How To Select A Yeast?
Posted 19 December 2010 - 02:03 PM
Posted 20 January 2011 - 10:41 PM
Posted 20 January 2011 - 10:52 PM
This is exactly where I started. Unfortunately this is an murky area full of unreliable anecdotal evidence and so many variables that it is nearly impossible to make a great decision. The good news is that if you pay attention to alcohol tolerances and temperature parameters of the yeasts you will be OK in most cases.
Posted 21 January 2011 - 03:57 AM
General workhorse,usually used for sparkling and restart stuck fermentation.
In red wine skin deriven aromatic compounds as well as oak (if used) usually "erase" any yeast originated aromas which develope during fermentation,12-24 months later you will usually be left with what the grapes supplied.
So fermentation deriven aromatics are not key here, High sugar tolerance (up to 26-27 brix) and high temp tolerance (to achive high color and flavour extraction) are important. Getting a complete fermentation comes first.
Also low nuetrient requirments are good which means its less likly to develope h2s or not finish dry.
Some yeast claim to enhance mouthfeel and enhance fruty esters,its up to you to call the shoot.
In white wine your essentially taking juice which is rather neutral in flavour and aroma ,
Here fermentation originating compounds are essential to achive charecter and in some verieties convert non aromatic to aromatic compounds (like in sugv blanc for example to get that signature citrus-passionfruit charecter).
Low temp tolerance is essentiall to maintain the already lacking verietal aromas.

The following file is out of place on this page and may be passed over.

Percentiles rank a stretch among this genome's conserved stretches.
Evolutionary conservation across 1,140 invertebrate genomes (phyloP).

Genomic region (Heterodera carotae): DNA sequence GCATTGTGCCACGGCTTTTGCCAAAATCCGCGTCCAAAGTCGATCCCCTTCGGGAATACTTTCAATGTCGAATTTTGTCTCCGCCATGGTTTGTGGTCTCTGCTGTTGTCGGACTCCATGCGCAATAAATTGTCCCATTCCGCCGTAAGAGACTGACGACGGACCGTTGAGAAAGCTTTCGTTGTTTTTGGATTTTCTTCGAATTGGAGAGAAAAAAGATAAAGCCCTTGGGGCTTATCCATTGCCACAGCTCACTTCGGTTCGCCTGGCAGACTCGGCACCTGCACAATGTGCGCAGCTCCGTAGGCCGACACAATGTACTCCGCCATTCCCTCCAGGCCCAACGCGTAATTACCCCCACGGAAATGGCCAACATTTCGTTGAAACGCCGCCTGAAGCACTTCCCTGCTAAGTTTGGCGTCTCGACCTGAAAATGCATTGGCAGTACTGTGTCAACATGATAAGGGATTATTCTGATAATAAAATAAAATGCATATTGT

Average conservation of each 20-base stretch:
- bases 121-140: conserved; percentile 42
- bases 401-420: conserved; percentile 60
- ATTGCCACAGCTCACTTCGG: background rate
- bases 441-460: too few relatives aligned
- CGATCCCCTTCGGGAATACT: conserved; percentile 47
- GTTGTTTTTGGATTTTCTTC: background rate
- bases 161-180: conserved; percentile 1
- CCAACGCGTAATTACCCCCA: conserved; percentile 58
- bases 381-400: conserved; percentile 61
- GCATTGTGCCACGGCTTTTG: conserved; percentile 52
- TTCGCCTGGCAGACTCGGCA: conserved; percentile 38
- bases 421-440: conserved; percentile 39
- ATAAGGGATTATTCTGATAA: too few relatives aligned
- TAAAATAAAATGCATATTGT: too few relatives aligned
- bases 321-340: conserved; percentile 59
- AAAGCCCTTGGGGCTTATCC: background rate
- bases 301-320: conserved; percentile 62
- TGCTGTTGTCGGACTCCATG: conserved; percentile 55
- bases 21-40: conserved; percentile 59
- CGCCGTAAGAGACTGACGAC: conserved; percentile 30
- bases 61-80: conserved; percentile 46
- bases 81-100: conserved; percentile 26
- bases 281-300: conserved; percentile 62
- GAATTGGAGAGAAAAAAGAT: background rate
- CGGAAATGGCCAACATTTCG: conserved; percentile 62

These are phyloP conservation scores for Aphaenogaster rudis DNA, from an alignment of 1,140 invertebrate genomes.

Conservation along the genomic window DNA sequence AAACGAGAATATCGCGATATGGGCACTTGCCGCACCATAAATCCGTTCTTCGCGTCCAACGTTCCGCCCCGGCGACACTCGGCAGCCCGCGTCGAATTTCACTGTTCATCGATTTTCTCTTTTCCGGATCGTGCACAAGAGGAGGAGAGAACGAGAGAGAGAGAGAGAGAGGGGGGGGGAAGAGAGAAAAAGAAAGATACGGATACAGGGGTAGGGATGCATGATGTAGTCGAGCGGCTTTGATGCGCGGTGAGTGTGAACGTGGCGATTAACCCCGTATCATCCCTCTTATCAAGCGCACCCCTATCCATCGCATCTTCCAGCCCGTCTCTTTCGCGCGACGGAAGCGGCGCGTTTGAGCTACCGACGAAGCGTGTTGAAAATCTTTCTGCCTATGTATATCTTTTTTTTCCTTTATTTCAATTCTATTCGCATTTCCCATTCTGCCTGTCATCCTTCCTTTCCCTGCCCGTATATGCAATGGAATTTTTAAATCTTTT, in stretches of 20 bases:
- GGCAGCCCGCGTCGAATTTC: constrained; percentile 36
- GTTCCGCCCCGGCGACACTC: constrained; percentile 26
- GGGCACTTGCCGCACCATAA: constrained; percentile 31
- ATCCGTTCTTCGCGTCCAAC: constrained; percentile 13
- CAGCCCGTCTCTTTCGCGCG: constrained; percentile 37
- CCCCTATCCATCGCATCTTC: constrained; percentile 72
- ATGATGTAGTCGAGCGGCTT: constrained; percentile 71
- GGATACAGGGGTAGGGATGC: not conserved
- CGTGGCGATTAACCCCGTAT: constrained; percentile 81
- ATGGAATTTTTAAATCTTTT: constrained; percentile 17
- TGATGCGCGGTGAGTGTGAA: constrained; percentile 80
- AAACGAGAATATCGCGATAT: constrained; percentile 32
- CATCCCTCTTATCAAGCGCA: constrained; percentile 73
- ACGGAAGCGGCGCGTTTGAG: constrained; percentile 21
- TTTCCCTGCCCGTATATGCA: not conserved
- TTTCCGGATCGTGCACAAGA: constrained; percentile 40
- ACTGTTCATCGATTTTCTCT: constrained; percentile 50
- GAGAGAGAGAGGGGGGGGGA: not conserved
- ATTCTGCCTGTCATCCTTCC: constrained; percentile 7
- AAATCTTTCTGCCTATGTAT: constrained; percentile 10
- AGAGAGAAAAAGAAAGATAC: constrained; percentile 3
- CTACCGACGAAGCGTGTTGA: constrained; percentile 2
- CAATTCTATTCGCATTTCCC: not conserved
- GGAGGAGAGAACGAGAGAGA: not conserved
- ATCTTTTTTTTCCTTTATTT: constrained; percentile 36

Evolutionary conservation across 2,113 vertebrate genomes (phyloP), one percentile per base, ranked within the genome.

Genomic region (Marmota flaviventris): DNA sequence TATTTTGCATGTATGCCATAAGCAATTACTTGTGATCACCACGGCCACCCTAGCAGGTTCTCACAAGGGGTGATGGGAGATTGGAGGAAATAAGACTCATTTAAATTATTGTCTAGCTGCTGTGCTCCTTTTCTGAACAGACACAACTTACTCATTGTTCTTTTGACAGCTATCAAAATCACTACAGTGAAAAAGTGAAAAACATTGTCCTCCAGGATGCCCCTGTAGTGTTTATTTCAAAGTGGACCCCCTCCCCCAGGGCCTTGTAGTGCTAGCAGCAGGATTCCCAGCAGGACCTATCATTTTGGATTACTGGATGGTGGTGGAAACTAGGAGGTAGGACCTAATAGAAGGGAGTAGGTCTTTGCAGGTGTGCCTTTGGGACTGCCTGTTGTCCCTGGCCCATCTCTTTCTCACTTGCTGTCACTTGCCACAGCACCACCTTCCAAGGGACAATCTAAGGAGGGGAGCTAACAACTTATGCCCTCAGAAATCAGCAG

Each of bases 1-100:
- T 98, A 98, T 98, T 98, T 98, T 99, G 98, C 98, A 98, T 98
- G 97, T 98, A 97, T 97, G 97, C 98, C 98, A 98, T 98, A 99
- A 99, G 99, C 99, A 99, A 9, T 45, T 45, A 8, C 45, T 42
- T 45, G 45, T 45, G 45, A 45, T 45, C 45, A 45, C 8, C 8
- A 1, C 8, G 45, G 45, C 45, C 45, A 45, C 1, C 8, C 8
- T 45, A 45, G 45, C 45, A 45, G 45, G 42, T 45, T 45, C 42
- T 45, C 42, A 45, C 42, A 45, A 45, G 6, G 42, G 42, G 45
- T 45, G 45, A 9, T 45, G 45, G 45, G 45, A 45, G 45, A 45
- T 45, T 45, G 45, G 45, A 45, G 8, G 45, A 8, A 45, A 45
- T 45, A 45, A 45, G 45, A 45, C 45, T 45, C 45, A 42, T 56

Some yeast are chosen for their inabillity to tolerate so2 and very low temp in order to stop fermentation with RS.
Posted 21 January 2011 - 10:03 AM
Posted 22 January 2011 - 08:23 AM
The grape varieties you mention may have everything in the world to do with your yeast selection. I've grown Marquette, and I currently grow Petite Pearl. Both have a tendency to be very high in acid. For these and other acidic varieties, I'd suggest a yeast like 71B-1122, which not only enhances fruit character but, more importantly, has the ability to metabolize some of the acid at the same time. It's a win win. While it may not have all of the sensory characteristics claimed by some of the other "designer" yeasts, it has this one practical attribute that I believe trumps the aesthetics. In addition, it's reliable and doesn't have excessive nutrient requirements.
Would my vineyard's location possibly require a different yeast? In addition to Marquette, there are Petite Pearl vines here. What yeast would I pick them the Pearls? Why? And what other options for the Cabernet and the Marquette (and why)?
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Posted 22 January 2011 - 09:56 AM
p.s. this is also related to various things i have read in various articles, etc. and also this is what the kit wines makers use.
Posted 22 January 2011 - 10:20 AM
Posted 22 January 2011 - 10:47 AM
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